In one example, routers 12 negotiate timeout values during an initial discover process. For example, upon initial discovery using ND or an Interior Gateway Protocol (IGP), routers 12A and 12B exchange time duration values, such as maximum suppression durations, for one or more types of potential control plane disruptions. For each potential control plane disruptions, routers 12A and 12B may agree upon or otherwise be pre-configured with timeout value. Moreover, such timeouts may be specified with respect to the entire control plane or individual control plane protocols. For example, routers 12A and 12B may negotiate indicators (codes) for indicating an impending disruption of specific control plane features as well as respective durations for suppressing any recovery or re-convergence process by the control plane protocol. One example of such negotiated indicators and time duration values is as follow:

TABLE 1
INDI- SUPPRESSION CONTROL PLANE
CATOR DURATION DISRUPTION
1  30 seconds Planned Graceful Restart
2  30 seconds Unplanned Graceful Restart
3 120 seconds Warm restart
4  30 seconds Planned ARP disruption
5  30 seconds Planned ND disruption
6  30 seconds Planned Routing Protocol
(RPD) disruption

In this way, peer routers may selectively suppress keep-alive requirements for specific control plane components. For example, in the event router 12B issues a packet 22 having an indication of an impending disruption to the ARP protocol in the control plane (indicator code 4), router 12A may reconfigure the ARP protocol in its control plane to suppress triggering a recovery process in the event the ARP protocol loses communication with the ARP protocol on router 12B. Moreover, other control plane components of router 12A remain unaffected. As a result, a routing protocol executing in the control plane of router 12A may still trigger a reroute of traffic in the event communication is lost with a routing protocol executing on router 12B.

FIG. 2 is a block diagram illustrating exemplary router 30 in accordance with the disclosure herein. Router 30 provides an example implementation of a router that may implement the techniques described herein. For example, router 30 may be of any of routers 12 illustrated in FIG. 1. While router 30 illustrates one possible router implementation to perform the techniques described herein, it will be appreciated that various other implementations are possible in accordance with this disclosure.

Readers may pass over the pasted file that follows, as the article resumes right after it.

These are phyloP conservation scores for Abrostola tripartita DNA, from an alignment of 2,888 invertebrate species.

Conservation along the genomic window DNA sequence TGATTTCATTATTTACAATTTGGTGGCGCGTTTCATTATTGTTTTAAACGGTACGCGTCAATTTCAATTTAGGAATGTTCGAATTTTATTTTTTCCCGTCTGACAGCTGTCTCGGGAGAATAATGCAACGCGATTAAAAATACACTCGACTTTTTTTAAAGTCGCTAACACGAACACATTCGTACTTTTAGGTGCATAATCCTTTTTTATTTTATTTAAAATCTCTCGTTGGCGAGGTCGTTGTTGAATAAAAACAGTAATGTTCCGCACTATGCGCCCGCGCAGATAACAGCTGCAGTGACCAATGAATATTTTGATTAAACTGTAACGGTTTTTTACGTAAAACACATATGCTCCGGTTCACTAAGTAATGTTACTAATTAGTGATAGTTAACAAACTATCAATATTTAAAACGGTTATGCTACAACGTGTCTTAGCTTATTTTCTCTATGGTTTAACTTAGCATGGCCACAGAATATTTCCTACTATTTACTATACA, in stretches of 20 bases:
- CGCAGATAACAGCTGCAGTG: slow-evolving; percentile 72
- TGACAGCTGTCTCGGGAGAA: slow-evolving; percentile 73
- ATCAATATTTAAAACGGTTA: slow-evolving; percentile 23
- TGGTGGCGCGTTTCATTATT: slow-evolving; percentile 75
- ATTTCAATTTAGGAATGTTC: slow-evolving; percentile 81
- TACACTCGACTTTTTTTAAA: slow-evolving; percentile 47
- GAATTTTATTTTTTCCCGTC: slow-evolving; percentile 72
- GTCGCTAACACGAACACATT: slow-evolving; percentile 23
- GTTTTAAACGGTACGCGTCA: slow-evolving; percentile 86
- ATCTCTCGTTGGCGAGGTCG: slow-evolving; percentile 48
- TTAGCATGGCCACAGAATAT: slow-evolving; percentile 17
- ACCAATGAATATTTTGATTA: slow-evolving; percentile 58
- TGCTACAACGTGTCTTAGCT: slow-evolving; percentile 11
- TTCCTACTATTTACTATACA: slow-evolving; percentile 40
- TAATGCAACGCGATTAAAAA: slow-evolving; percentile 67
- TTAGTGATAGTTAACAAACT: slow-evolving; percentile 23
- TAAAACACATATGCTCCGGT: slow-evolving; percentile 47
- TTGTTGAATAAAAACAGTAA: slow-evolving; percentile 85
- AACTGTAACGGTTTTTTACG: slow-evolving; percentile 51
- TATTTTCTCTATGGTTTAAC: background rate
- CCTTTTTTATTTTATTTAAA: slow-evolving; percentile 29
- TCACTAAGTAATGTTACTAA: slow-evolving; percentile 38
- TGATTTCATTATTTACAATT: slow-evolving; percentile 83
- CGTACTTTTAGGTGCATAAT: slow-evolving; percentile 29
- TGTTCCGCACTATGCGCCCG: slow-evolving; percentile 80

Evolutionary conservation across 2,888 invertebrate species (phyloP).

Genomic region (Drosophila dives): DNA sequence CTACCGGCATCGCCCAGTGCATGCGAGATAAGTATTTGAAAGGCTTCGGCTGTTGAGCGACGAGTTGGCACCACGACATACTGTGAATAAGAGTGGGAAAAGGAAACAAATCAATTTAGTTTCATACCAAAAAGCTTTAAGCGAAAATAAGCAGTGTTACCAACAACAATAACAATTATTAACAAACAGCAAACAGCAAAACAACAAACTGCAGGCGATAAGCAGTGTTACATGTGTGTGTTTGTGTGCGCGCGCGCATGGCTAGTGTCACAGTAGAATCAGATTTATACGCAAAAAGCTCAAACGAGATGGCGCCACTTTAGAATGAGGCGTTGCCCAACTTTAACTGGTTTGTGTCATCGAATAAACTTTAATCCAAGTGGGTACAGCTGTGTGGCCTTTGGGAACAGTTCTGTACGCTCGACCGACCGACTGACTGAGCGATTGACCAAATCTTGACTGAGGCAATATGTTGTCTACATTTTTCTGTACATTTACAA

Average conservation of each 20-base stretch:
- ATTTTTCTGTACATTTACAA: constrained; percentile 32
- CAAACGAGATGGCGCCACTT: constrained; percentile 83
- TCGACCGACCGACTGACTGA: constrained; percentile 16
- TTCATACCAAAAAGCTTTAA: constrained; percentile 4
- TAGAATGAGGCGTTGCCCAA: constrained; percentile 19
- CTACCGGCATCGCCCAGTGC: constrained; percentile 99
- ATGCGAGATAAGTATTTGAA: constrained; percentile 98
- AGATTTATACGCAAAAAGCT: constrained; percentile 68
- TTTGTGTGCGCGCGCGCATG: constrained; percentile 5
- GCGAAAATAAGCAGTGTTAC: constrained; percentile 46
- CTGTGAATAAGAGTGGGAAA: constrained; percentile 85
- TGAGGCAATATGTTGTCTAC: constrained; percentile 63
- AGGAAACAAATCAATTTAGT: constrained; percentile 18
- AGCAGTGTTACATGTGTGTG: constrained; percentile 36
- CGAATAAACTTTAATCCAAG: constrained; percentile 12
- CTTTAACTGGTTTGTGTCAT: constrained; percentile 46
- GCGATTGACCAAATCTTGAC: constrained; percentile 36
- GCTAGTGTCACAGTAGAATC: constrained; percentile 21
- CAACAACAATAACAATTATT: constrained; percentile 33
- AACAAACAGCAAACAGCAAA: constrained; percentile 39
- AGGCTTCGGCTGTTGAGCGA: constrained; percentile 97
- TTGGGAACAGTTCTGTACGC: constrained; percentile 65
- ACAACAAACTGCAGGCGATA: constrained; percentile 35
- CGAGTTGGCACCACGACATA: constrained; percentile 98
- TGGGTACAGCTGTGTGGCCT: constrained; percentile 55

In this example, router 30 includes a control unit 31 that comprises a routing engine 32 that provide control plane functionality and a packet forwarding engine 34 that provides forwarding plane functionality. In addition, router 30 includes a set of interface cards (IFCs) 50A-50N (collectively, “IFCs 50”) for communicating packets via inbound links 52A-52N (collectively, “inbound links 52”) and outbound links 54A-54N (collectively, “outbound links 54”).

Routing engine 32 primarily provides an operating environment for execution of control plane protocols, such as those included in protocols 40. For example, one or more routing protocols (“RP”) 47 maintains routing information 36 to reflect the current topology of a network and other network entities to which it is connected. In particular, RP 47 may communicate with protocols executing in the control plane of other routers to exchange topology information or others state information for a computer network and, based on the exchanged communication, update routing information 36 to accurately reflect the topology of the network and other entities. Example routing protocols include Multi-Protocol Border Gateway Protocol (mpBGP), the Intermediate System to Intermediate System (ISIS) routing protocol, the Open Shortest Path First (OSPF) routing protocol and the like.

As shown in FIG. 2, routing engine 32 and forwarding engine 34 internally communicate within router 30 via communication link 33. As one example, internal communication link 33 may be a high-speed Ethernet-type network connection. In this example, each of forwarding engine 34 and routing engine 32 may incorporate network interface hardware and corresponding software providing a network stack so as to allow the components to communicate with each via one or more internal network communication sessions, such as Transmission Control Protocol (TCP) sessions.